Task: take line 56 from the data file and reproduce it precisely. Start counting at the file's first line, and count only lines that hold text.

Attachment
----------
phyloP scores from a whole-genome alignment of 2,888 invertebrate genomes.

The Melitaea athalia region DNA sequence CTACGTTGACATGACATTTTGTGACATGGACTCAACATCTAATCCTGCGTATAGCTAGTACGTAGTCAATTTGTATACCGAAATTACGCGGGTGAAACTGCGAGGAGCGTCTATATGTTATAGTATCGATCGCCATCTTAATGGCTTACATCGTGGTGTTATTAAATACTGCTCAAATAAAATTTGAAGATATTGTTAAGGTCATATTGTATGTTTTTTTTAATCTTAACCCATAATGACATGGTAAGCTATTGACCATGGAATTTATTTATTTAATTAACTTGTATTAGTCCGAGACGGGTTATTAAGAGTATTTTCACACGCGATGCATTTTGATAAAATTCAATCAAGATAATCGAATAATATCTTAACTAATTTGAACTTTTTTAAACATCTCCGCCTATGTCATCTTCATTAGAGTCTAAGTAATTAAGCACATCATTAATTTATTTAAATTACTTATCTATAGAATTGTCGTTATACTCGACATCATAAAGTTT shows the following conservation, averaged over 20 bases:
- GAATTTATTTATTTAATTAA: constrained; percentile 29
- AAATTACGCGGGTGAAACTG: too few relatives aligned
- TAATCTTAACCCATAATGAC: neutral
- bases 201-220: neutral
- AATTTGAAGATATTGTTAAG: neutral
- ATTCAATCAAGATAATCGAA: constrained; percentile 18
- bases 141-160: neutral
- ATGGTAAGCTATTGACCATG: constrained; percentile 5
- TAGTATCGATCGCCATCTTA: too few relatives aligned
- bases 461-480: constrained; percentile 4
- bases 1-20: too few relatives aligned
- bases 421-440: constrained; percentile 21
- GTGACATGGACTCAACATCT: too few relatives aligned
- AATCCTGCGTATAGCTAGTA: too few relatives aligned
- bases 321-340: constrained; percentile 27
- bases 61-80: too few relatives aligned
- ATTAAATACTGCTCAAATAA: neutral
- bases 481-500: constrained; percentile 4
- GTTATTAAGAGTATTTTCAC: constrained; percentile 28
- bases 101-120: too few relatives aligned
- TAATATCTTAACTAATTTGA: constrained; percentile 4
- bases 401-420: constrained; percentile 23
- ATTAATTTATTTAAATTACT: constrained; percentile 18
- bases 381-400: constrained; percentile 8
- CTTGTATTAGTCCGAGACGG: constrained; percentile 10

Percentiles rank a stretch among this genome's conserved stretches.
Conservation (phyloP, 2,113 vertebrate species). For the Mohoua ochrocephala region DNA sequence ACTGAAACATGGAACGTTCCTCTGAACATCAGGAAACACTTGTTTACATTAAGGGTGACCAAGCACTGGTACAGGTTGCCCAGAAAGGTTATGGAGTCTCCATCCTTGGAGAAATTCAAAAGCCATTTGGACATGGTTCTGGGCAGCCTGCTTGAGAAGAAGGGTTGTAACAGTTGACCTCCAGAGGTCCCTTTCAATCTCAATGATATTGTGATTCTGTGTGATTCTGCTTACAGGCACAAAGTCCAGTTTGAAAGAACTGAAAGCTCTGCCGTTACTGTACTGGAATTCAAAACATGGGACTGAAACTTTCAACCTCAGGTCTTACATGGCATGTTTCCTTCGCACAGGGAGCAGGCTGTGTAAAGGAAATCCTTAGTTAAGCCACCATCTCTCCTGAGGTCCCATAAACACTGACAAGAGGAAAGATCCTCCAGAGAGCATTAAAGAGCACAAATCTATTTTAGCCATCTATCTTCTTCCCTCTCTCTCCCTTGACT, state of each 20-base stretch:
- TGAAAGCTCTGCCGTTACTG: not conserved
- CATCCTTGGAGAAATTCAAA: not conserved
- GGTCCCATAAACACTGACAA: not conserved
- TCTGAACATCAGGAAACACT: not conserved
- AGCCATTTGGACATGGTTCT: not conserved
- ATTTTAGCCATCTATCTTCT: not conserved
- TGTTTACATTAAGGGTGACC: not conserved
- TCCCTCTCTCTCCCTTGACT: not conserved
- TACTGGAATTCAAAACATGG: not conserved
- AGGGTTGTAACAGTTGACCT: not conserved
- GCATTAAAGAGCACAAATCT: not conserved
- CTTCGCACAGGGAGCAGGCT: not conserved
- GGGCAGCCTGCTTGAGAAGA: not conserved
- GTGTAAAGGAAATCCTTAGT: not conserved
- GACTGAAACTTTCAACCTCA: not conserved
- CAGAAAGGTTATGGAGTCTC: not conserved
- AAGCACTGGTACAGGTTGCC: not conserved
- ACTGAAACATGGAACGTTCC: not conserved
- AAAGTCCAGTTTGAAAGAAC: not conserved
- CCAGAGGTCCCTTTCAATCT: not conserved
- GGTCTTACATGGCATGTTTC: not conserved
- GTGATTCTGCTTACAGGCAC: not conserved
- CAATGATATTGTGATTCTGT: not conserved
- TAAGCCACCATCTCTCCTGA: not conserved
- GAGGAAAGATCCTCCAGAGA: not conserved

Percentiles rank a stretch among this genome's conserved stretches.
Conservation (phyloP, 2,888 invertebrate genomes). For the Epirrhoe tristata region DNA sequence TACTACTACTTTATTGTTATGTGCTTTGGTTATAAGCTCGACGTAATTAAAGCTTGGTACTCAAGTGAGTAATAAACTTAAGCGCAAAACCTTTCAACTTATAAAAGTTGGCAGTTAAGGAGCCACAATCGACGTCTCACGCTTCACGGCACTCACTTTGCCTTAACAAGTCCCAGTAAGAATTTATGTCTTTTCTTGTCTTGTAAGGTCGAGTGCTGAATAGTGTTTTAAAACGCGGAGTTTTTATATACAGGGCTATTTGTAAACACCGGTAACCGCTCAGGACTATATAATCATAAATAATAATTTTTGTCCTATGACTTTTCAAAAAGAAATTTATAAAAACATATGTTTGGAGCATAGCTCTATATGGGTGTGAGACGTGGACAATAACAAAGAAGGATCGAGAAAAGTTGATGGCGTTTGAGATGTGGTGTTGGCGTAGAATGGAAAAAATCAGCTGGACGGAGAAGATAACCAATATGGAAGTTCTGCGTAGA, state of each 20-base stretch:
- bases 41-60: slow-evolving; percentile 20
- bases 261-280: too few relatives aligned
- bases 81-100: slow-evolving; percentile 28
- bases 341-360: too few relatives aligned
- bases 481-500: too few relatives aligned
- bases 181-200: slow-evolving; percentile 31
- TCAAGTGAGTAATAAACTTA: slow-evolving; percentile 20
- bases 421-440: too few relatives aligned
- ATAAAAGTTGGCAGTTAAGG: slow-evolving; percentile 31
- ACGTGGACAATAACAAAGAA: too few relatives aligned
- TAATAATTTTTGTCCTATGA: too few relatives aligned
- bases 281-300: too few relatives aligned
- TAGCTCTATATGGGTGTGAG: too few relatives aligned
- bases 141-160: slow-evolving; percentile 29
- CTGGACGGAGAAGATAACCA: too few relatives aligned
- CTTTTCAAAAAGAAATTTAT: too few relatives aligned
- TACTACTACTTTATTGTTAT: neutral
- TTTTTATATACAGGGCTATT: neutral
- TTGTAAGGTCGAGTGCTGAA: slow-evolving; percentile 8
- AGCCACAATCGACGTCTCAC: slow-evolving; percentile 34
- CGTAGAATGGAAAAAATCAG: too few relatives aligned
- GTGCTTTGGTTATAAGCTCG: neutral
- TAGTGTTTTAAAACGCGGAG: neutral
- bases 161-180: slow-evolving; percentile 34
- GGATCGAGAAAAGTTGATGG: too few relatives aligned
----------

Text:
Conservation (phyloP, 2,888 invertebrate genomes). For the Epirrhoe tristata region DNA sequence TACTACTACTTTATTGTTATGTGCTTTGGTTATAAGCTCGACGTAATTAAAGCTTGGTACTCAAGTGAGTAATAAACTTAAGCGCAAAACCTTTCAACTTATAAAAGTTGGCAGTTAAGGAGCCACAATCGACGTCTCACGCTTCACGGCACTCACTTTGCCTTAACAAGTCCCAGTAAGAATTTATGTCTTTTCTTGTCTTGTAAGGTCGAGTGCTGAATAGTGTTTTAAAACGCGGAGTTTTTATATACAGGGCTATTTGTAAACACCGGTAACCGCTCAGGACTATATAATCATAAATAATAATTTTTGTCCTATGACTTTTCAAAAAGAAATTTATAAAAACATATGTTTGGAGCATAGCTCTATATGGGTGTGAGACGTGGACAATAACAAAGAAGGATCGAGAAAAGTTGATGGCGTTTGAGATGTGGTGTTGGCGTAGAATGGAAAAAATCAGCTGGACGGAGAAGATAACCAATATGGAAGTTCTGCGTAGA, state of each 20-base stretch: